The revised Banking Code of Practice has offered some positive initiatives for small business however there are still unresolved issues regarding power imbalance and dispute resolution, according to the Australian Small Business and Family Enterprise Ombudsman, Kate Carnell.
Carnell, who was consulted on a draft version of the code which was provided to the Australian Securities and Investments Commission (ASIC) this week for approval, said that the code would not be enforced by a proposed Banking Code Compliance Committee.
“This means effectively that banks will only act on recommendations if they feel like it,” she said.
“If they don’t think the committee is reasonable they have an escape clause.
“It’s like the umpire is appointed by the home team and they don’t have to accept the umpire’s decision.”
Another concern was that the banks could still “act unilaterally to change the conditions of a loan if there were materially adverse changes”.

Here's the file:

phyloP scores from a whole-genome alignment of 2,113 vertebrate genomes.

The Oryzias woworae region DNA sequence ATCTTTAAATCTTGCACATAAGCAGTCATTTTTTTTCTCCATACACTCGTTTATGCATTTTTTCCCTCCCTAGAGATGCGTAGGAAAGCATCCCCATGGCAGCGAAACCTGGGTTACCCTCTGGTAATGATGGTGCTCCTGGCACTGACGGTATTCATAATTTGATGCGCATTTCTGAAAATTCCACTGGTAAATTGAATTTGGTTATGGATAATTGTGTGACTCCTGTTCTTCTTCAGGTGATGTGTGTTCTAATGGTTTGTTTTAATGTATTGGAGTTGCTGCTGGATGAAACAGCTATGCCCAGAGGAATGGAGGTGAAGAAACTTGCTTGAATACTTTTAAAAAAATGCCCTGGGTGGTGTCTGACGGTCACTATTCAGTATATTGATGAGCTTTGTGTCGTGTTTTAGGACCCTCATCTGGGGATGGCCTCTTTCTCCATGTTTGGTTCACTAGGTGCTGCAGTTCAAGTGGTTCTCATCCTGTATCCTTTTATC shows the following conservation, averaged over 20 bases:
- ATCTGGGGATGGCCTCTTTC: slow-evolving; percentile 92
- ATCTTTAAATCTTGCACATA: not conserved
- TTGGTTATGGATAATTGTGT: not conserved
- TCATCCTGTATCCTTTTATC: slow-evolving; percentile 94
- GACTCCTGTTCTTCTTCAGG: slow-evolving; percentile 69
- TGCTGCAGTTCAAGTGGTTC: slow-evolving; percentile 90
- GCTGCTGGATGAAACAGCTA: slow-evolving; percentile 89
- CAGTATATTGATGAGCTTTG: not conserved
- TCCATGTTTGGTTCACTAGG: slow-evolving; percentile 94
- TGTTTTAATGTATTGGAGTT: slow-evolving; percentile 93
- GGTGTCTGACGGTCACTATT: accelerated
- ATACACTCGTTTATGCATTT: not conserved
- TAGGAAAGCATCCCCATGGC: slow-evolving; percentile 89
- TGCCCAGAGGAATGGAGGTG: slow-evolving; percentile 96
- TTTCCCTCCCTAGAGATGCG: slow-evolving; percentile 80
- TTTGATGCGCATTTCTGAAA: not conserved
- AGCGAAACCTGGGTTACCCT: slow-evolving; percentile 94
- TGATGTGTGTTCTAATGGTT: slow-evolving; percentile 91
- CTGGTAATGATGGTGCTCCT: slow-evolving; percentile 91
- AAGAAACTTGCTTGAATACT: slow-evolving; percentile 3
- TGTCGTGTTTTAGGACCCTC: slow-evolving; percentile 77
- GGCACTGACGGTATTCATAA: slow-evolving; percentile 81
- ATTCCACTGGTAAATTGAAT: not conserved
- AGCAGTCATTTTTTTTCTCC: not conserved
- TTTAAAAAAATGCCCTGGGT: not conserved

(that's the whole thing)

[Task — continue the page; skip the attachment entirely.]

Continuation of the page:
The changes could relate to government policy, commodity markets and weather conditions, Carnell said.
“The code says a bank won’t default a loan because of a materially adverse change, but they retain the power to change a loan’s terms and conditions,” she said.
Carnell also criticised the code’s definition of a small business loan as being a total debt facility up to $3 million.
“I want to see the limit raised to $5 million, which would be consistent with the Khoury Review recommendation and the threshold for matters to be heard by the new Australian Financial Complaints Authority,” she said.